Heading for 'good' deflation

Falling prices could end up spurring growth in the economy.

The annual rate of consumer price index (CPI) inflation fell to 0.35% in January, from 0.5% the previous month. It is now at its lowest since the official CPI series began in 1997, and was probably last this low in 1960.

The employment rate has climbed back to the record highs of a decade ago: 73.2% of 16 to 64-year-olds are in work. The unemployment rate slid to a six-year low of 5.7%. Average weekly earnings were 2.4% up on last year in December, compared to 1.9% in November. They outstripped inflation for a fourth successive month after lagging it for five years.

What the commentators said

Deflation is often associated with economic troubles: prices fell in the Great Depression of the 1930s and during Japan's ongoing slump, said David Smith in The Sunday Times. If deflation becomes entrenched, it can cause a vicious circle: the real burden of debt rises, causing the private sector to become more and more cautious, further undermining growth and enterprise.

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This "bad deflation" does not appear to be a threat, however. We should be in for "good deflation", with falling prices accompanying, and spurring, growth.

There's certainly "no sign of the systemic deflation that took a grip on Japan", added PricewaterhouseCooper's John Hawksworth. Strip out volatile food and energy costs and underlying, or "core", inflation is running at 1.4%, a three-month high.

Retail price index (RPI) inflation, a measure that includes housing costs, is at 1.1%. Domestic demand is solid and should strengthen further: the widening gap between inflation and salary growth should boost consumption, which accounts for most of the economy.

On top of that, there's the benefit of lower oil prices, which, according to Samuel Tombs of Capital Economics, has boosted every household's budget by £350 in the past six months. And consumer confidence is back to pre-recession highs. All this "points to very decent consumer spending figures this year", said ING's James Knightley.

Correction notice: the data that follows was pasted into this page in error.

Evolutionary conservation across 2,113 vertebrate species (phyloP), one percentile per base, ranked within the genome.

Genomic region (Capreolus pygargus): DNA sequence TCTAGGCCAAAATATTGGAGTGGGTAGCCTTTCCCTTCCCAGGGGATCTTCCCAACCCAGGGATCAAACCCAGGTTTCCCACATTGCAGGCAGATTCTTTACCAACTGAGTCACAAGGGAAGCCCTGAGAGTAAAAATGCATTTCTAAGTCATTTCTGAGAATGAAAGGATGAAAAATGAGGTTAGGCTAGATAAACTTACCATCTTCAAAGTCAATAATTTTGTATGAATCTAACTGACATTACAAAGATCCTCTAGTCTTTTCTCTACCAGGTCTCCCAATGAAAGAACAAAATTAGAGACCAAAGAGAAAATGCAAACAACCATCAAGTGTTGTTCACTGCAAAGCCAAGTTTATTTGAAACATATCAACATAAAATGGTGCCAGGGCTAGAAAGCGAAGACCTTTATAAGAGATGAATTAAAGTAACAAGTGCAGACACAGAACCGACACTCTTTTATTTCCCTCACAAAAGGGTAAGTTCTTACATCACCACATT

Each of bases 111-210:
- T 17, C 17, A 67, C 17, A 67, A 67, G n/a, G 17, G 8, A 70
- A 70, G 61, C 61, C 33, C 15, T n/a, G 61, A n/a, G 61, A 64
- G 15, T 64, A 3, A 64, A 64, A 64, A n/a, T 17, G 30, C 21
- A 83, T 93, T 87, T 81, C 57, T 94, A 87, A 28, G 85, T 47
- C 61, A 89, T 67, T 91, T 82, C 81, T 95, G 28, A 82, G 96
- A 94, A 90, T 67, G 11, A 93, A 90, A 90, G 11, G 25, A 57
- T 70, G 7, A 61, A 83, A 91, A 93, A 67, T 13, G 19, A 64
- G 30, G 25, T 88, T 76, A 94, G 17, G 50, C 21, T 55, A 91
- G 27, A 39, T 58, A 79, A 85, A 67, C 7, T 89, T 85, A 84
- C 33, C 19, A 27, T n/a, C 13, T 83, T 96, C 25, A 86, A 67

This positive growth outlook, concluded Capital Economics, suggests that the first interest-rate hike could take place late this year.

Andrew Van Sickle

Andrew is the editor of MoneyWeek magazine. He grew up in Vienna and studied at the University of St Andrews, where he gained a first-class MA in geography & international relations.

After graduating he began to contribute to the foreign page of The Week and soon afterwards joined MoneyWeek at its inception in October 2000. He helped Merryn Somerset Webb establish it as Britain’s best-selling financial magazine, contributing to every section of the publication and specialising in macroeconomics and stockmarkets, before going part-time.

His freelance projects have included a 2009 relaunch of The Pharma Letter, where he covered corporate news and political developments in the German pharmaceuticals market for two years, and a multiyear stint as deputy editor of the Barclays account at Redwood, a marketing agency.

Andrew has been editing MoneyWeek since 2018, and continues to specialise in investment and news in German-speaking countries owing to his fluent command of the language.